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We cannot close this account without observing, that Mr. Sharp, after this period, and at different subsequent times, received ac. knowledgments for the services which he had rendered to the Americans, in a civil and religious point of view, as well from individuals as public bodies; from Franklin, Adams, Jay, Rush, and many others; and from the college of Providence in Rhode Island, which admitted him, at their public commencement, to the degree of doctor of laws, the only distinction which America had thought fit to establish for public merit. The example of the college of New Providence was followed by the university of Cambridge in the province of Massachusetts, and by that of Williamsburg in Virginia. He received the thanks also of the Pennsylvania Society for promoting the abolition of slavery and the relief of free negroes unlawfully held in bondage. He was presented also with the most grateful acknowledgments of the acting officers of the African church at Philadelphia: the following is a copy of their address : "Worthy and respected Sir,

"We want words to express our gratitude to you for all your labours of love to our afflicted nation. You were our advocate when we had but few friends on the other side of the water. We request you to accept of our thanks for all your kind and benevolent exertions in behalf of the people of our colour; and, in par ticular, for your late humane donation to our church.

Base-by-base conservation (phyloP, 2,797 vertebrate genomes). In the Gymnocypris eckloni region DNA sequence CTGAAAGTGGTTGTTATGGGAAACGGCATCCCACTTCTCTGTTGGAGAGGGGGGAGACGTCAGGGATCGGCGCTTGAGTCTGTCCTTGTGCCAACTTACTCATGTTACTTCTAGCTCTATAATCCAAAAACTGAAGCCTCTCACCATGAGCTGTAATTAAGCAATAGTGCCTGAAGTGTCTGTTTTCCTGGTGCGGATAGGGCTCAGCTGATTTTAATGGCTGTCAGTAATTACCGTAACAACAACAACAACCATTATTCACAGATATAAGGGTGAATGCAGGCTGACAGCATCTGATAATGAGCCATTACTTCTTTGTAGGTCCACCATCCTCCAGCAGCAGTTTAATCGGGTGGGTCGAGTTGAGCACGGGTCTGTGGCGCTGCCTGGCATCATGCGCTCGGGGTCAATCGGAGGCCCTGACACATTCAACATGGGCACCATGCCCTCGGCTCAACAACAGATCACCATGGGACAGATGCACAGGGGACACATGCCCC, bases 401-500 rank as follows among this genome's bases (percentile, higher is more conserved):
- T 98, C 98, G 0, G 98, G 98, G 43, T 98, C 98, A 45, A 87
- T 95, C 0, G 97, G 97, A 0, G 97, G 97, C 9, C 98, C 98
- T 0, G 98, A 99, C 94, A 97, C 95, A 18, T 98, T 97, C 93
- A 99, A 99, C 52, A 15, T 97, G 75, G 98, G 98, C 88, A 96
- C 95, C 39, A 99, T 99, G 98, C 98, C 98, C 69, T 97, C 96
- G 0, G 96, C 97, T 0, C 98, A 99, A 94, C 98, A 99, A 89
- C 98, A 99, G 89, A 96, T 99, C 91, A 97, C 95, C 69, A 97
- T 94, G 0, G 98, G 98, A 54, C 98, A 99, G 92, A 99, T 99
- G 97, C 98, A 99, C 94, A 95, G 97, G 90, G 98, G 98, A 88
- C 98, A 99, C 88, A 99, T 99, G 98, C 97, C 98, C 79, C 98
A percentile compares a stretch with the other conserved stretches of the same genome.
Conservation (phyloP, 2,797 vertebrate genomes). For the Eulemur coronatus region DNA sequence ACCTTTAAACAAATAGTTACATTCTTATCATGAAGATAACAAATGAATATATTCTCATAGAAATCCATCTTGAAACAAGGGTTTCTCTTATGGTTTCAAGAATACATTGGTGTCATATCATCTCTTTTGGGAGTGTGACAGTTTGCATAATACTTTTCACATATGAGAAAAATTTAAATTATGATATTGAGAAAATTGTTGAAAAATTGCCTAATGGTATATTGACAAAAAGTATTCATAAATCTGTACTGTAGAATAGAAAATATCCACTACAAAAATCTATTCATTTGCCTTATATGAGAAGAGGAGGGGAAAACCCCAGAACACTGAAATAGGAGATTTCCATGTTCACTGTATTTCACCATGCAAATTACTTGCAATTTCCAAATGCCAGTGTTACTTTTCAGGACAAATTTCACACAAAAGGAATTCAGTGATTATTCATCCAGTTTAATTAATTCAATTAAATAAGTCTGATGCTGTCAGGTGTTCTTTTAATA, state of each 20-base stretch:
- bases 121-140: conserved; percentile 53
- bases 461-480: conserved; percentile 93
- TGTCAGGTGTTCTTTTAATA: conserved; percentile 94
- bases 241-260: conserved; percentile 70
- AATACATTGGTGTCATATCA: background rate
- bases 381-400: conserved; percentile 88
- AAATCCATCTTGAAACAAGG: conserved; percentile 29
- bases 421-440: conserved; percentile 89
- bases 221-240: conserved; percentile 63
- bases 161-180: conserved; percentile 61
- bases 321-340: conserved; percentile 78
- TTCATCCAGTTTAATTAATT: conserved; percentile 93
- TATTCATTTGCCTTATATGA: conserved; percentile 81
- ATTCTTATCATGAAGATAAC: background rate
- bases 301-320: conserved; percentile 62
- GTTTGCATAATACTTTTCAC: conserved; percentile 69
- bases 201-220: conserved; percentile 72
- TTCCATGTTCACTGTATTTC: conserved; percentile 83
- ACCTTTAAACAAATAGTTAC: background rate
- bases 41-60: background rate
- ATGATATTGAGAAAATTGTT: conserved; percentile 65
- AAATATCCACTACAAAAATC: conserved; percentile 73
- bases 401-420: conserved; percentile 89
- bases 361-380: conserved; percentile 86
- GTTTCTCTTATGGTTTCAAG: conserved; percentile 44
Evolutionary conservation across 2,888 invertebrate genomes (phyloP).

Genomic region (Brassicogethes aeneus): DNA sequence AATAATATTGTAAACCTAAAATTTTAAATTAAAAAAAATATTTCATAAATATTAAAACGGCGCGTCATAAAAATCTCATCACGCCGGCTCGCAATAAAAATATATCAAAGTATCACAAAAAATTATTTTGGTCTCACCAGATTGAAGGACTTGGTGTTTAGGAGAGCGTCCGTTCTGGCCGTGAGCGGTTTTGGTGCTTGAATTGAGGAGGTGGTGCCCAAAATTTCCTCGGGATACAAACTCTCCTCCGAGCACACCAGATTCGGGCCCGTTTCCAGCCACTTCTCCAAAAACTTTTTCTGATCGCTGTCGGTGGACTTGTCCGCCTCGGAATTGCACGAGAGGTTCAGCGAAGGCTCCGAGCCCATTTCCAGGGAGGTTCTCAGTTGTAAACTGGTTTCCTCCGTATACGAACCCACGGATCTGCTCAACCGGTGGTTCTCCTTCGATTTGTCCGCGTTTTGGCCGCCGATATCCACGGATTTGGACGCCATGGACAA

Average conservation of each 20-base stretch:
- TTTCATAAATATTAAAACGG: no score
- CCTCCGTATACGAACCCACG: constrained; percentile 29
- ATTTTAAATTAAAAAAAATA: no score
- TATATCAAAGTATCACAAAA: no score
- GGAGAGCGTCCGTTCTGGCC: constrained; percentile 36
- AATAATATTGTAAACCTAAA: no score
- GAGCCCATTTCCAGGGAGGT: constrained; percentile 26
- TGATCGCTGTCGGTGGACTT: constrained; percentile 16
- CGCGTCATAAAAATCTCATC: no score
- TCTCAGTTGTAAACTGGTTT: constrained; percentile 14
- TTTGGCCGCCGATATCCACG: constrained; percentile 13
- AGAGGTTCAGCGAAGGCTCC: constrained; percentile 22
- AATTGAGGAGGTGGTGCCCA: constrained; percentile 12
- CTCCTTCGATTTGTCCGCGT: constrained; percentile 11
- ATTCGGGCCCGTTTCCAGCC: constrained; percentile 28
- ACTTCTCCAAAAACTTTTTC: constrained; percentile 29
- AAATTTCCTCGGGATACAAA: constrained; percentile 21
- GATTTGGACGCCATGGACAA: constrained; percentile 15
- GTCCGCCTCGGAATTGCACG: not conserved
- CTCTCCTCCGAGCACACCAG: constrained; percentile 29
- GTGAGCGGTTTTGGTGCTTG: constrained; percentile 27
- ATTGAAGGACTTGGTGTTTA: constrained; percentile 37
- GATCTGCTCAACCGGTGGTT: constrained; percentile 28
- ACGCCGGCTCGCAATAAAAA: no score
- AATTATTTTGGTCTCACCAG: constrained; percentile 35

"Our prayers shall not cease to ascend to the Father of Mercies and God of all Grace for your health and happiness in this world, and for your eternal happiness in the world to come."

[To be continued.]

ART. XII.-The Percy Anecdotes.-Humanity. By REUBEN and SHOLTO PERCY, Brothers of the Benedictine Monastery of Mont Berger.


HESE brothers of the Benedictine Monastery of Mont Berger, whatever may be the latitude and longitude of this mountain, have hit upon an admirable expedient for beguiling the ennui and indolence of their venerable institution. The members of that respectable fraternity were long distinguished for their unwearied labours and interminable accumulations. Their faculties of perseverance and research were bounded by nothing but the limits of their materials. To gather and complete, were the proud objects of their toils; and the ponderous tomes which have issued from their cells, to sleep for ever undisturbed upon collegiate shelves, attest the stupendous strength and vigour of their powers. The mantle of those indefati